Postoperative hyperphosphatemia significantly associates with adverse survival in colorectal cancer patients

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Background and Aim

Hyperphosphatemia has been implicated in the development and treatment of various cancers. However, whether it can be used as a direct prognostic marker of colorectal cancer (CRC) has remained unexplored. Given new insights into the importance of hyperphosphatemia in CRC, we sought to evaluate the association of hyperphosphatemia with the clinical outcomes of this disease.


In a retrospective analysis of a well-characterized clinic-based cohort with 1241 CRC patients, we assessed the association of postoperative hyperphosphatemia with patient overall survival.


Postoperative hyperphosphatemia measured within the first month after surgery was significantly associated with CRC survival. Compared to patients with a normal phosphate level, those with hyperphosphatemia exhibited a significant unfavorable overall survival with a hazard ratio (HR) of 1.84 (95% confidence interval [CI] 1.49–2.29, P = 2.6 × 10−8 (log-rank P = 1.2 × 10−7). Stratified analyses indicated the association was more pronounced in patients with colon (HR = 2.00, 95% CI 1.57–2.56, P = 3.17 × 10−8) but not rectal cancer (HR = 0.96, 95% CI 0.58–1.59, P = 0.889) (P interaction = 0.023), as well as in those not receiving chemotherapy (HR = 2.15, 95% CI 1.59–2.90, P = 6.2 × 10−7) but not in those receiving chemotherapy (HR = 1.30, 95% CI 0.92–1.82, P = 0.136) (P interaction = 0.012). Flexible parametric survival model demonstrated that the increased risk for death conferred by postoperative hyperphosphatemia persisted over 150 months after surgery.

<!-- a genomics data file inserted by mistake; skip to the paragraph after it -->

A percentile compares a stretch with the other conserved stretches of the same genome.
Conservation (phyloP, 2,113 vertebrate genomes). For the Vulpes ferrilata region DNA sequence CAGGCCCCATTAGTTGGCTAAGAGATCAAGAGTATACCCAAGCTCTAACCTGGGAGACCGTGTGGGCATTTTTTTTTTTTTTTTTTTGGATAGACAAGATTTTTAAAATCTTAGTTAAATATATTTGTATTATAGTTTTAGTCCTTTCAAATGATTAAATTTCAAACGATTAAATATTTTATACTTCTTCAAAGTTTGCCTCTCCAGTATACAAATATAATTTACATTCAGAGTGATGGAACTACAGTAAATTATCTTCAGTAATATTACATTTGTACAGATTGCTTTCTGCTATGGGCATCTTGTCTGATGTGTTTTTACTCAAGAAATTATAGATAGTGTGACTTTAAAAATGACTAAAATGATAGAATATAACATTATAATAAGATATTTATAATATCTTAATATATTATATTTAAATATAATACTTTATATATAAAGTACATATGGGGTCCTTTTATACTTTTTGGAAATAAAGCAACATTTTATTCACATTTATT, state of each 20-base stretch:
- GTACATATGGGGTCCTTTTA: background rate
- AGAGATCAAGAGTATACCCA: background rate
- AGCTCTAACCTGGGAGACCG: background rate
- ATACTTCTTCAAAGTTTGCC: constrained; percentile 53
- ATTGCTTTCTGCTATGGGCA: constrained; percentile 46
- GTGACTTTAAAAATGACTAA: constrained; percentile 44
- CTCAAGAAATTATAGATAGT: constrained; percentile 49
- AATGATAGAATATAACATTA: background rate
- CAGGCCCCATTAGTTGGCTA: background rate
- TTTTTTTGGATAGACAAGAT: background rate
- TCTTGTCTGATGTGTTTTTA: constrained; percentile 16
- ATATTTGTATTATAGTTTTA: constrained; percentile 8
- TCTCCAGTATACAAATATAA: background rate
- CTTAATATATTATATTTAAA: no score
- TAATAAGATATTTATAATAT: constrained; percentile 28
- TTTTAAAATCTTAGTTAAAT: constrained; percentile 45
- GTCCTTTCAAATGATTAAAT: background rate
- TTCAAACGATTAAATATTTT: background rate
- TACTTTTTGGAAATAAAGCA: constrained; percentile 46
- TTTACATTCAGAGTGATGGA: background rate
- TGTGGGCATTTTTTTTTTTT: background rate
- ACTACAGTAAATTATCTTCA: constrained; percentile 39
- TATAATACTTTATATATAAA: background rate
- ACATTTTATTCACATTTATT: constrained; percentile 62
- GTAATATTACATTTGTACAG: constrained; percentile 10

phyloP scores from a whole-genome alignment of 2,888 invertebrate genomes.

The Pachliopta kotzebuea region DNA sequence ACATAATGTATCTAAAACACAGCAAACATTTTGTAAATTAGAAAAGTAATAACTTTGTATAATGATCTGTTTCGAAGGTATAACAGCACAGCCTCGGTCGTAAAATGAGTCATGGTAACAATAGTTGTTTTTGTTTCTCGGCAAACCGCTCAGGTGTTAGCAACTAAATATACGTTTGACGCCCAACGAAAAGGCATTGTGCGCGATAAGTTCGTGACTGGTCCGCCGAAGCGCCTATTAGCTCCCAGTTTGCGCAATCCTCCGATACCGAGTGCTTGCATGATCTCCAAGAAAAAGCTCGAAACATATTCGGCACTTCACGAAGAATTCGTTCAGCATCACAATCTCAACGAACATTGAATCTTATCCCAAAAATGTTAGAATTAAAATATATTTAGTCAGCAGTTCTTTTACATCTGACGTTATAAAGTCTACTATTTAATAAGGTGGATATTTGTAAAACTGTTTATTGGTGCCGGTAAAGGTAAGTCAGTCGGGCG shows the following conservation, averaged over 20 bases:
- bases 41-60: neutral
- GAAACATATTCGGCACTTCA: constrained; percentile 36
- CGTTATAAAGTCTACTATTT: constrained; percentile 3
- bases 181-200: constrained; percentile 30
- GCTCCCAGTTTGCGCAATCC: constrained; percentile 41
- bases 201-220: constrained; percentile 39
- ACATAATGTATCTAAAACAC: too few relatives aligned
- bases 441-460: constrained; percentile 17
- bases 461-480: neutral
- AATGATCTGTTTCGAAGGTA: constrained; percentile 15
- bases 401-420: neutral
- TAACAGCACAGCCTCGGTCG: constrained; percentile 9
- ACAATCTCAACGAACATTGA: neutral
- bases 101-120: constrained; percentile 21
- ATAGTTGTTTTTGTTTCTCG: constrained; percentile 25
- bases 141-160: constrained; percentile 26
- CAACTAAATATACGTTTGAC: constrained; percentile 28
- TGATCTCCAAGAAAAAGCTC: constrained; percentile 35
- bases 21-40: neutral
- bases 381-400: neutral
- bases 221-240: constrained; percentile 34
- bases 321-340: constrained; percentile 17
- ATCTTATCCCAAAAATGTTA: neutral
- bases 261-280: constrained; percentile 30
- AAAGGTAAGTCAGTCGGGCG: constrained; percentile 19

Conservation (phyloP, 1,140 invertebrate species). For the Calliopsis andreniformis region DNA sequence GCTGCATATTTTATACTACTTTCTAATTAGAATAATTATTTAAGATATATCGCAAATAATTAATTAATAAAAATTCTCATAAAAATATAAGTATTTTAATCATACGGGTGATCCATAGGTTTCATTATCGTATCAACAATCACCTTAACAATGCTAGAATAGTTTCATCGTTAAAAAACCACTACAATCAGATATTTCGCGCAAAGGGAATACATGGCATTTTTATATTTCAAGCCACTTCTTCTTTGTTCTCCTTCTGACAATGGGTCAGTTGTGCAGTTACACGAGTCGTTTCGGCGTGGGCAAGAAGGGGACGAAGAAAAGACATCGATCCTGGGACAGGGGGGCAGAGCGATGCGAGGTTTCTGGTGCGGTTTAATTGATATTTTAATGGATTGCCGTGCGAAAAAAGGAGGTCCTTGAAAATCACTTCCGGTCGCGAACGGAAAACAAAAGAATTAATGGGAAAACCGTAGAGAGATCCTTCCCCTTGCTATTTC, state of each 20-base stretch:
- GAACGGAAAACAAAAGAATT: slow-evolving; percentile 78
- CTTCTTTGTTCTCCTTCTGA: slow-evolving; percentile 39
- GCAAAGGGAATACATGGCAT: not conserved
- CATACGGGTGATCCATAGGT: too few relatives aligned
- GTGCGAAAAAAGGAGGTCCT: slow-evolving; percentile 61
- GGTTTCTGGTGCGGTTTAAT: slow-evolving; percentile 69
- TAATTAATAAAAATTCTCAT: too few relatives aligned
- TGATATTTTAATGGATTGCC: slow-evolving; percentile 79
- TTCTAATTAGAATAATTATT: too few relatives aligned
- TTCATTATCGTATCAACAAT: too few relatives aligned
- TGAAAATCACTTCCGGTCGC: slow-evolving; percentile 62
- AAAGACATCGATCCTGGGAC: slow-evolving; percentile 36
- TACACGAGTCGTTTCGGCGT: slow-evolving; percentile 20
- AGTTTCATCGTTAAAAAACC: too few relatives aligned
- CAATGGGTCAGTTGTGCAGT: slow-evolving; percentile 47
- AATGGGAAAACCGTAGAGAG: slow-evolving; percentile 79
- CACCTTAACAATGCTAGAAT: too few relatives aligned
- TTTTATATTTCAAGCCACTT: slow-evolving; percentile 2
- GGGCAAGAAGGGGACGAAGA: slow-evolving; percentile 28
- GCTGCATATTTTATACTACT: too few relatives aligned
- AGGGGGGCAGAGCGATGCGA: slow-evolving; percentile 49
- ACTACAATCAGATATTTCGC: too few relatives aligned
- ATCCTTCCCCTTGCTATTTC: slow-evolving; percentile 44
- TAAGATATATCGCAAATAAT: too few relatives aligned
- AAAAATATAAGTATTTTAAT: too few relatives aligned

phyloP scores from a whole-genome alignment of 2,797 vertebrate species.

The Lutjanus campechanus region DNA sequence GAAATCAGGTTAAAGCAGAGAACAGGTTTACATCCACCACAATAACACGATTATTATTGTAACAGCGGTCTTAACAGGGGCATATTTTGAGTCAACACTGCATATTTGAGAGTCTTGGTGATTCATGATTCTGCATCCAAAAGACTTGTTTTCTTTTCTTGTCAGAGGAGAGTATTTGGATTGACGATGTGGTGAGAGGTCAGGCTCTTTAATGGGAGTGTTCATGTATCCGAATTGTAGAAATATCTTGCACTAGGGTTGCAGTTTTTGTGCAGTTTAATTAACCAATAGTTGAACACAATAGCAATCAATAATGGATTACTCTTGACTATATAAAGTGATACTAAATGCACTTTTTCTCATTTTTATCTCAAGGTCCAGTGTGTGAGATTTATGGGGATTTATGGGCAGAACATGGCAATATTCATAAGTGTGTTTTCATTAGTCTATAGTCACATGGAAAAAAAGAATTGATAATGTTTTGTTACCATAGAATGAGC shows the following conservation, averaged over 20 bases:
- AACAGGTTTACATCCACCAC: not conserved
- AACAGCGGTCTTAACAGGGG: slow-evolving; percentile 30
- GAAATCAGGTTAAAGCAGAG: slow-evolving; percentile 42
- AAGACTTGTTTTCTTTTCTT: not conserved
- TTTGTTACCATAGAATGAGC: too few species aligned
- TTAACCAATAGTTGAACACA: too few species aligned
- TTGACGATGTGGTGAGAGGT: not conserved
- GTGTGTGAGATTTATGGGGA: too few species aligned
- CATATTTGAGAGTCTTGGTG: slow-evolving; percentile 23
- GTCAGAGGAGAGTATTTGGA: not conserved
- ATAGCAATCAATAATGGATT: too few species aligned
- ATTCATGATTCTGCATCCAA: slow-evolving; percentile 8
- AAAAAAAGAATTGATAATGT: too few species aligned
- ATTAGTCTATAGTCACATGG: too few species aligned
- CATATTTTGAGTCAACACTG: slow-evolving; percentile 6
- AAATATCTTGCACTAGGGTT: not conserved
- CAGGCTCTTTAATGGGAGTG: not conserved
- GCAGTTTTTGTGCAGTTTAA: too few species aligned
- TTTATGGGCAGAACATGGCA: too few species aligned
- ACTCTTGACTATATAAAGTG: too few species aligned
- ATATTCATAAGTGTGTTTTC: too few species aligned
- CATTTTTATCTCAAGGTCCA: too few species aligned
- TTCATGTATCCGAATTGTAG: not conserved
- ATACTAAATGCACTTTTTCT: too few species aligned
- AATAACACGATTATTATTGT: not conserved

Our data indicated that postoperative hyperphosphatemia might be used as a prognostic marker of CRC patients after surgery. Since phosphate level is routinely tested in clinics, it may be incorporated into clinical models to predict CRC survival.

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